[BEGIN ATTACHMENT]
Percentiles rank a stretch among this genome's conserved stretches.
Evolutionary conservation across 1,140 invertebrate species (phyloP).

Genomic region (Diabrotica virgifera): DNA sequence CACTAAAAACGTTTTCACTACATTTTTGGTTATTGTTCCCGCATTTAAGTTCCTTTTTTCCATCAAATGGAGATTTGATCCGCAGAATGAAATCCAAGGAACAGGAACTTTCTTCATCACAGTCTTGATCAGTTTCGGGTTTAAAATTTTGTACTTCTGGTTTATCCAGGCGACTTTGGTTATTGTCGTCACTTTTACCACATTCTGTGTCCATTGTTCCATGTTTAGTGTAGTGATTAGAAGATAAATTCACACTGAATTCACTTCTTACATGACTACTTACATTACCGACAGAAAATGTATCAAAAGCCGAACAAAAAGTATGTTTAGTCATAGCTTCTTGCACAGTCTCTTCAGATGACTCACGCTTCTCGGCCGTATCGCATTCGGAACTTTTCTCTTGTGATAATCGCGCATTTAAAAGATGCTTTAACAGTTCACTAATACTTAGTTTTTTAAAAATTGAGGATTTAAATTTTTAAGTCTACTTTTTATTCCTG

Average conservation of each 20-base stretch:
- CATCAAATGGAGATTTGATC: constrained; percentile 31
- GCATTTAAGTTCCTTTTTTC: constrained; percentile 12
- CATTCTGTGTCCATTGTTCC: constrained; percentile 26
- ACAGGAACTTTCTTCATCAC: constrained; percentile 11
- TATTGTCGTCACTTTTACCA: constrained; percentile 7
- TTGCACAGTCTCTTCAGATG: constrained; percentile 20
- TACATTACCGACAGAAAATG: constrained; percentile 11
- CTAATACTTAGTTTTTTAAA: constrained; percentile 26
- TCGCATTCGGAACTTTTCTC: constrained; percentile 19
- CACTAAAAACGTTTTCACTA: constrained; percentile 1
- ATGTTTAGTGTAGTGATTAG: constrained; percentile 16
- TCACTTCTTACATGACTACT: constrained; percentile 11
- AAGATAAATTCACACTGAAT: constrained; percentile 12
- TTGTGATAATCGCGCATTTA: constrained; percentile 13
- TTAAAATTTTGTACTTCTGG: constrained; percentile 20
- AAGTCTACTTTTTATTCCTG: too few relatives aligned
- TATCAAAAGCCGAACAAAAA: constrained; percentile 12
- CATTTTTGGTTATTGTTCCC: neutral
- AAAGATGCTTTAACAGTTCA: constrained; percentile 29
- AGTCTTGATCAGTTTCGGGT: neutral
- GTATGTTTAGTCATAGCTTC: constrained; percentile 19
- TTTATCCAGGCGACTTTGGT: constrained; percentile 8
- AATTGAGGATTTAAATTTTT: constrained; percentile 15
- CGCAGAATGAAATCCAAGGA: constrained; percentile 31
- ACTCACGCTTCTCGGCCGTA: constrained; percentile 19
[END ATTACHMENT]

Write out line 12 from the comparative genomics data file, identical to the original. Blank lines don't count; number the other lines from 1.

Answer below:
- CTAATACTTAGTTTTTTAAA: constrained; percentile 26